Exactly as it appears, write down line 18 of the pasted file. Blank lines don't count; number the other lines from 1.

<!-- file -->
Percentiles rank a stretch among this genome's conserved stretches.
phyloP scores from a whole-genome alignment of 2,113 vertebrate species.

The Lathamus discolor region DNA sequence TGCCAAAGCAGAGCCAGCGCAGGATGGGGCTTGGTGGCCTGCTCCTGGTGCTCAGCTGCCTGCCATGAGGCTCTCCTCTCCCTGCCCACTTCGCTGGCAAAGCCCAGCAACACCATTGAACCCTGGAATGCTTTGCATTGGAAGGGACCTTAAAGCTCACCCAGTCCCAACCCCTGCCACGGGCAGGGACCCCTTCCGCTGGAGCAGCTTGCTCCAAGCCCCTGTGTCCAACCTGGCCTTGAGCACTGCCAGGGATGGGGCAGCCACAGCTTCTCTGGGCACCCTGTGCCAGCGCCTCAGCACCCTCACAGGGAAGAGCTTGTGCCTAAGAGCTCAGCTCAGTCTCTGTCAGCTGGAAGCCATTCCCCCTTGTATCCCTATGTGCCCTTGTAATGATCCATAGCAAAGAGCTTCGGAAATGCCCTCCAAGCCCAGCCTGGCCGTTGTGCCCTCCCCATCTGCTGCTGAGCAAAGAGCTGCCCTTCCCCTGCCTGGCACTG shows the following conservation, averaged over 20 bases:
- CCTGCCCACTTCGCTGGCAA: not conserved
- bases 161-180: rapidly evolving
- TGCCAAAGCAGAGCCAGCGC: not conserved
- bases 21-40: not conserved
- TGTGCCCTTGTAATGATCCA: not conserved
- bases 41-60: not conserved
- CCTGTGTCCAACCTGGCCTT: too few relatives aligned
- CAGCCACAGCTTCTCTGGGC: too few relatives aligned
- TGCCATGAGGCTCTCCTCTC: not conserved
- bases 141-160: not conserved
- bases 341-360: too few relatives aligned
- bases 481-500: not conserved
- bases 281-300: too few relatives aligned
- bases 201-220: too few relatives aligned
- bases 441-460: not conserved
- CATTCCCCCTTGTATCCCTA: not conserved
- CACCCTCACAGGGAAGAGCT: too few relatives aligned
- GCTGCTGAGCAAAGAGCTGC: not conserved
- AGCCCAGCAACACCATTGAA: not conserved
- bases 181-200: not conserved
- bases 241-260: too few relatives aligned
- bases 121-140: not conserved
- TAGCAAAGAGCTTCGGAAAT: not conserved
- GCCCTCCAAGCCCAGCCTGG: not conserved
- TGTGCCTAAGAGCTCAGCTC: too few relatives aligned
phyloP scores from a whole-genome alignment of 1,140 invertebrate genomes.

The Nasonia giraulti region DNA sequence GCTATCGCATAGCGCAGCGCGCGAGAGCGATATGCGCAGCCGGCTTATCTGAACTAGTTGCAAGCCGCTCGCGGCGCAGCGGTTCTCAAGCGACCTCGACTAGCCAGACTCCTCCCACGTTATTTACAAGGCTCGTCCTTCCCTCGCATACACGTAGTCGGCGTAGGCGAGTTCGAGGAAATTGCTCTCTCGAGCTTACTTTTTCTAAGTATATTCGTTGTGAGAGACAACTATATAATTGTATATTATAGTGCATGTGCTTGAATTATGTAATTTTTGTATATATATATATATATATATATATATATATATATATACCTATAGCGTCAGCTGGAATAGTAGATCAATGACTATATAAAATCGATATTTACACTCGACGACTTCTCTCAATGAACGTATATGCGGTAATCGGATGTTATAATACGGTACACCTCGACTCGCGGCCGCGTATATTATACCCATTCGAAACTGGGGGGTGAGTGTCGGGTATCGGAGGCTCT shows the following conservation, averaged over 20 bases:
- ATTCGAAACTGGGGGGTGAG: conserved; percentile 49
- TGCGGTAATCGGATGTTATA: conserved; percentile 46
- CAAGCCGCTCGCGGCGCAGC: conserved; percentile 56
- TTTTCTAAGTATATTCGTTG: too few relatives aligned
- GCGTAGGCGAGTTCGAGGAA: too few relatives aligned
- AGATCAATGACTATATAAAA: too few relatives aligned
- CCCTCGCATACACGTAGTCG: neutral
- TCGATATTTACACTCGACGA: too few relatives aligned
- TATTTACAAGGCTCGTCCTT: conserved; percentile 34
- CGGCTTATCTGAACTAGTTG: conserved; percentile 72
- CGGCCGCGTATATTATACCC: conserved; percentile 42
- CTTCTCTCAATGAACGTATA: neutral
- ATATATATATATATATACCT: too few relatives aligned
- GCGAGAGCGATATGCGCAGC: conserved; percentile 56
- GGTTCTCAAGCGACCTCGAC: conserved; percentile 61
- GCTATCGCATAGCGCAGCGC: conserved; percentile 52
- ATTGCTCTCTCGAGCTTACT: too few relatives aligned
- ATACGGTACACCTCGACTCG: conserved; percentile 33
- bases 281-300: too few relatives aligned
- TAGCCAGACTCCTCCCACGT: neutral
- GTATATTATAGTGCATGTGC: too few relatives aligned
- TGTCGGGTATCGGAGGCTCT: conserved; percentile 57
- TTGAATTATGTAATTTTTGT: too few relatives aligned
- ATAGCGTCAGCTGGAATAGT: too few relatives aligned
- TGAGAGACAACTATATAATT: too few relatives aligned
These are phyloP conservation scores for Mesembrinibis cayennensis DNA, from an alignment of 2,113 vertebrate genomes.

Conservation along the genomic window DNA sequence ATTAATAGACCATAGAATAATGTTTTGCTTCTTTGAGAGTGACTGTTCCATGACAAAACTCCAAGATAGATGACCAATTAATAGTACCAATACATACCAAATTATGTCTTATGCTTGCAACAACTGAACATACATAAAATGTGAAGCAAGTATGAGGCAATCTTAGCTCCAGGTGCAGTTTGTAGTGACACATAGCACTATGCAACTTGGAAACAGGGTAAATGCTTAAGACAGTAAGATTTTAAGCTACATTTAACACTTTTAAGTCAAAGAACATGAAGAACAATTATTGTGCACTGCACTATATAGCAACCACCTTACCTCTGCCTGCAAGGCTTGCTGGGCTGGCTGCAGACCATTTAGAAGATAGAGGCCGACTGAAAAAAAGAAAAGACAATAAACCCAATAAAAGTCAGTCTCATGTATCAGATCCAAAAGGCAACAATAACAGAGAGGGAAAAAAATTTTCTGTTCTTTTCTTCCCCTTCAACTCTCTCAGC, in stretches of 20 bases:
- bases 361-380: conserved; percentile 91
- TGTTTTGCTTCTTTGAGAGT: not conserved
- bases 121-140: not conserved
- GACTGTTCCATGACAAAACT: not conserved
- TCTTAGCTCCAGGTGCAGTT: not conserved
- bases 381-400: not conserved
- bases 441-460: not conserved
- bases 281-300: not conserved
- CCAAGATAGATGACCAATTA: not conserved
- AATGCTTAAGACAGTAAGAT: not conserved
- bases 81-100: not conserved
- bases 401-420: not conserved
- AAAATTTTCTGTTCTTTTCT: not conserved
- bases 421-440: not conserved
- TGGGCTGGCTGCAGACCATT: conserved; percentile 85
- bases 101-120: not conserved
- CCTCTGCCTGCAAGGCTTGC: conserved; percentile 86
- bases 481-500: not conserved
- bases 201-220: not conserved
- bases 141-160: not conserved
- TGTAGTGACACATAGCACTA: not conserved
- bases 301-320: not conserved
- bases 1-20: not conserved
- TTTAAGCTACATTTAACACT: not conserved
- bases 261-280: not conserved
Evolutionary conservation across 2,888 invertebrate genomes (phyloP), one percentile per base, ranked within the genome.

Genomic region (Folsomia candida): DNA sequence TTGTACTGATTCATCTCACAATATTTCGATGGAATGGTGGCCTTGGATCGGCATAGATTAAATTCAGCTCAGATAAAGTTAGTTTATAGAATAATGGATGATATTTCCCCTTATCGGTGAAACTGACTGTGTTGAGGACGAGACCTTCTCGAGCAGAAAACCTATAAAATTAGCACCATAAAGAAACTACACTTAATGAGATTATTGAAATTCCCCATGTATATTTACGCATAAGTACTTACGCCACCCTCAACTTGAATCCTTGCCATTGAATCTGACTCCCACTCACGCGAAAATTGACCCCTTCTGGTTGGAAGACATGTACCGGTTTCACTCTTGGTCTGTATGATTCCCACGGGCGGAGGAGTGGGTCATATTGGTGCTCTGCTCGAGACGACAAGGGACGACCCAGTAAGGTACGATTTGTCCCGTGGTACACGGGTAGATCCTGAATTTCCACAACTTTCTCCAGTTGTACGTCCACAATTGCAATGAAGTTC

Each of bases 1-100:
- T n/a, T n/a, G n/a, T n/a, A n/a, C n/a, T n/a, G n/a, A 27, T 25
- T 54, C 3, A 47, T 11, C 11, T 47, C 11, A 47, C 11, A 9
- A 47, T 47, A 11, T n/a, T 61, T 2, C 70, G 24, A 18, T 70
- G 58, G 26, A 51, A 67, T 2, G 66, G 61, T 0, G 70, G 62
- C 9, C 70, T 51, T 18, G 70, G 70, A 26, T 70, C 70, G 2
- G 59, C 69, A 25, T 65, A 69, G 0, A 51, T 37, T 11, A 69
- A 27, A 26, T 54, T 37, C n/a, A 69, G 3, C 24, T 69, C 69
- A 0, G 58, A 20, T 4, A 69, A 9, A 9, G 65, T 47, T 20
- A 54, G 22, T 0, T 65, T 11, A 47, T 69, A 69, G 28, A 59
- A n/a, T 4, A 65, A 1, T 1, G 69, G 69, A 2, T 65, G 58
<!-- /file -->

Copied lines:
- bases 441-460: not conserved